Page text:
If you’ve been wondering why things have been a bit quieter around here for the past few weeks, there are 3 reasons:

  1. I’ve been scrambling to finish this book so that I can ship it off to print.
  2. I’ve been trying to keep up with all the great questions I’ve been getting at qa.pwnthesat.com.
  3. I started grad school this month and I’ve been trying to adjust after close to 10 years away from academia.
The third reason is pertinent right now, because for a class on finance (which I think will be quite good) I was assigned some preparatory work over the summer, which included some online quizzes. I want to quote a question from one of them here, and then explain why it’s a bad question. And then hopefully parlay my personal anecdote into insightful test prep advice for you, using my extreme perspicacity. Wouldn’t that be splendid?

If you have a present value and an interest rate, you can calculate a future value.

True / False

I don’t expect y’all to be experts in finance (nor should you expect me to be until a few months from now) but the formula being referred to here is a simple one: FV = PV(1 + i)n, where FV = future value, PV = present value, i = interest rate, and n = number of periods the investment will earn interest.
So if you have PV and i, you should be able to calculate FV for any n. In other words, if you know the  present value of an investment is $1000, and you know the interest rate is 5%, you should be able to tell how much that investment will be worth in 1 year, 2 years, 10 years, 100 years, etc. You should be able to find “a future value.” I picked “True.”
The answer they were looking for is “False” because you can’t solve the equation without also knowing n.
So yeah, I got a question wrong. Alert the media. But also take note of the imprecision in the way the question was written. The question asks whether one could find “a future value” given a present value and an interest rate. I maintain that one can: the value 2 years out is a future value, as is the value 3 years out and the value 8 years out. I can find all of them. So I can find “a future value.” Many, in fact.
If the question writer really wanted an answer of “False,” she should have asked whether one could find “the future value.” You cannot find “the future value” without knowing how many periods into the future the interest will compound.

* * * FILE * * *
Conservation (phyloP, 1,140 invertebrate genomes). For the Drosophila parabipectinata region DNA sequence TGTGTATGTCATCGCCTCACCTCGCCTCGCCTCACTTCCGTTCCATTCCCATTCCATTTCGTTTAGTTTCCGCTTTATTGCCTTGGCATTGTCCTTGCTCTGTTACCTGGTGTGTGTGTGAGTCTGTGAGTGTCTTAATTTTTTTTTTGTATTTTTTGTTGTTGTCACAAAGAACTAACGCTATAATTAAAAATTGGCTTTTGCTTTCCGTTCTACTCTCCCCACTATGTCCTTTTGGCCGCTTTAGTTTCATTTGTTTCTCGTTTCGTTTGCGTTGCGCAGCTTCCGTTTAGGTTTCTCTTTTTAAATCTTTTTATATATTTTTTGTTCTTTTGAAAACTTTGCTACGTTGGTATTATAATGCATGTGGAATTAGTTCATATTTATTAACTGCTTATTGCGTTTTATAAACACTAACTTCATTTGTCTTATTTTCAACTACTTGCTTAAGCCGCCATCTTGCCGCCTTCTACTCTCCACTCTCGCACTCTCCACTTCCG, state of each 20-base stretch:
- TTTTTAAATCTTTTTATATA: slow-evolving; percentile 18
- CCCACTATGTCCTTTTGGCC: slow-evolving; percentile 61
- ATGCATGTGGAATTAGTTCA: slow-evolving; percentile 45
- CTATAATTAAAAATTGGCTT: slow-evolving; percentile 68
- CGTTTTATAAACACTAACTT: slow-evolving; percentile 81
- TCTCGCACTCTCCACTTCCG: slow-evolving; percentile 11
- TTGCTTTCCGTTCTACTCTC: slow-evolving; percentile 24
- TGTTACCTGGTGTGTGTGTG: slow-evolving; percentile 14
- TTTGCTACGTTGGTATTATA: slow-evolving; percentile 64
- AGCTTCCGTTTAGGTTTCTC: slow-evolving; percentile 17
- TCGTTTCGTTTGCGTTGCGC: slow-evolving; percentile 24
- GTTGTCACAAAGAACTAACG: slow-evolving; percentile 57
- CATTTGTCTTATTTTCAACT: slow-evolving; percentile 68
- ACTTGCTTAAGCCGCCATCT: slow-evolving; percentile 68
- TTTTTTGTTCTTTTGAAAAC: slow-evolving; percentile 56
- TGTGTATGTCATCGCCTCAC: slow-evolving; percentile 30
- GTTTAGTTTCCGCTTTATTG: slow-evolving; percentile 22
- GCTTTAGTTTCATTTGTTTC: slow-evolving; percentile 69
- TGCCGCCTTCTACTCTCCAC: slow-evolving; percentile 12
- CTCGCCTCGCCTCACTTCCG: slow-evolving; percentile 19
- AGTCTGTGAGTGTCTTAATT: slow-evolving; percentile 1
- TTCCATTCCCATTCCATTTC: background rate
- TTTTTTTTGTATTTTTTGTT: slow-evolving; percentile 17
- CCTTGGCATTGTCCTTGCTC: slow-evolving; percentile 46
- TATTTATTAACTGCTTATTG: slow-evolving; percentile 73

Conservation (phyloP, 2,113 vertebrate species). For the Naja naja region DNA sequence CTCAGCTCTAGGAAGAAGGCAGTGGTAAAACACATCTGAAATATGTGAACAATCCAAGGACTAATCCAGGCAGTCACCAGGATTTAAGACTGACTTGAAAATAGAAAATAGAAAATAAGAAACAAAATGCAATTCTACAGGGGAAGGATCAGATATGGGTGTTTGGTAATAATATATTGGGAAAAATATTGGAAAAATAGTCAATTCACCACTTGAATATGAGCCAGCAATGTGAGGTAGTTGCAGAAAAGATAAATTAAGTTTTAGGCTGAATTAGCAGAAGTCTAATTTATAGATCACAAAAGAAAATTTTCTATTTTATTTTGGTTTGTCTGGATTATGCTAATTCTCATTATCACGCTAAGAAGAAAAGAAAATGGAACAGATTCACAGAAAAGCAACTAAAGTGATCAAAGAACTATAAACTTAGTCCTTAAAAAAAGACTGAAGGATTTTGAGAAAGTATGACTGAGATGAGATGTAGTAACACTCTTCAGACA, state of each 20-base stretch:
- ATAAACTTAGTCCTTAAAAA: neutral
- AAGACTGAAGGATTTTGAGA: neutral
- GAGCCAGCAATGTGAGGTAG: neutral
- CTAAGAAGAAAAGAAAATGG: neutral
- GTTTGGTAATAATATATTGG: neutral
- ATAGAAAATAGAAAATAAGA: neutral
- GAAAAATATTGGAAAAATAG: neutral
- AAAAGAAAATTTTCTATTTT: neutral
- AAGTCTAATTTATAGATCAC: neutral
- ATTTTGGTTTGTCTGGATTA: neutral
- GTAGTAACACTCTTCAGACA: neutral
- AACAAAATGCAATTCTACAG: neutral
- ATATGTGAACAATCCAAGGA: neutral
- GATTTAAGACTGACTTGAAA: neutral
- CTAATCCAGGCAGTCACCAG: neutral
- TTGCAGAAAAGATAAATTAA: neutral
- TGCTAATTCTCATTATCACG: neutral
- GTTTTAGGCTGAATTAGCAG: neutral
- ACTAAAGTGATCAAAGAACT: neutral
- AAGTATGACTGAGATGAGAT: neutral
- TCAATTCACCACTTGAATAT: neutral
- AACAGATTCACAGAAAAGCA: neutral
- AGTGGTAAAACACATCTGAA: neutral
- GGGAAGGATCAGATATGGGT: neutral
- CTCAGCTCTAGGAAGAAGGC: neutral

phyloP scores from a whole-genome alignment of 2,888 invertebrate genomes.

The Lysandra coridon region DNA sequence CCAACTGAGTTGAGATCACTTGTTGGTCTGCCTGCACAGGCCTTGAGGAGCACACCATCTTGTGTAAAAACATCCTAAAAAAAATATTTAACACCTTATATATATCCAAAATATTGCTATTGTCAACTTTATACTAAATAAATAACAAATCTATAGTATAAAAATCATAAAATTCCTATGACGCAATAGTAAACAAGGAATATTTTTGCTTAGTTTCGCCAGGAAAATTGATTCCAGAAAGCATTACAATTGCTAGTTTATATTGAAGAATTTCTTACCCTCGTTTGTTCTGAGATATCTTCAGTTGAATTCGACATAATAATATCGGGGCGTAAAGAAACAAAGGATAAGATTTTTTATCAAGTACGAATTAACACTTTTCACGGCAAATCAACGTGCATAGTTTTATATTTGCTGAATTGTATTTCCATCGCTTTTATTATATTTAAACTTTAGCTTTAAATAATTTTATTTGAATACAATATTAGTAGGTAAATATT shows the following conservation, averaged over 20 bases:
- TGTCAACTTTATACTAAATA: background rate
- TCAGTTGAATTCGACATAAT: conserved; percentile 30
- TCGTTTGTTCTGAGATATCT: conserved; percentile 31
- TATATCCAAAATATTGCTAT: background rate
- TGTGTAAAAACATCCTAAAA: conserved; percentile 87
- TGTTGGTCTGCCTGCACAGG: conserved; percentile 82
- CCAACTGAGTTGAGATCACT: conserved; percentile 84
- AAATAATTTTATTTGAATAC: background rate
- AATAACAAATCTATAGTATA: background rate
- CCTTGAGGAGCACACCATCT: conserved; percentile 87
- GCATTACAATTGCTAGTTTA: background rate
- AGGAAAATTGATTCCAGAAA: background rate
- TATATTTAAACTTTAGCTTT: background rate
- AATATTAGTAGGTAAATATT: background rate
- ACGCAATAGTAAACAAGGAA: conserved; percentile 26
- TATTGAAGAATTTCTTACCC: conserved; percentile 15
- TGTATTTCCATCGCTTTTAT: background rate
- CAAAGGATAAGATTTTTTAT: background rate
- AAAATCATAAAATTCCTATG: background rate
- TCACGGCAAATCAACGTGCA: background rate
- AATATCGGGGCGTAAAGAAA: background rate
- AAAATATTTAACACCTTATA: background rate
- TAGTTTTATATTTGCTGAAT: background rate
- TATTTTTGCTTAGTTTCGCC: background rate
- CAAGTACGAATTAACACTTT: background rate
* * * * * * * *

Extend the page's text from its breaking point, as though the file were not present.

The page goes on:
This drove me absolutely nuts for days, but the bottom line is that not everybody writes tests the same way, and I had to adjust to the way these dumb online tests are written just like you have to adjust to the way your US History or Physics teacher writes tests, and just like you must adjust to the way the SAT is written.
In each question, in all three subjects, every single word matters, both in the questions, and in the answer choices. Every single word has been wrangled over and vetted by multiple test writing professionals, and is in there for a reason. The wording of questions on the SAT is extremely deliberate and precise. You will never, never have to wonder whether a test writer wrote “a” when he meant to write “the.” The sentence means exactly what it means. I take comfort in that, and I wish every other test I’ll ever have to take would follow the same guidelines.
Just like that simple finance question drove me nuts, the absolute precision of the SAT might drive you nuts for a while. But if you want to get to a place where you can dominate this test, you’ll have to adjust. Each and every word matters.

Comments (2)

I’m growing fond of that aspect (ie precise nature) of the test myself.

My issue is that I’m not precise…  And:

Precise x Imprecise = Imprecise  (like positive x negative = negative)

Is there any way to turn an imprecise person into a precise one?

I’ll invent a machine someday, but for now, it’s just practice, practice, practice. If you know that you’re not precise, then you should have an SAT mantra: I will be precise for these 4 hours. I will be precise for these 4 hours. I will be precise for these 4 hours. 

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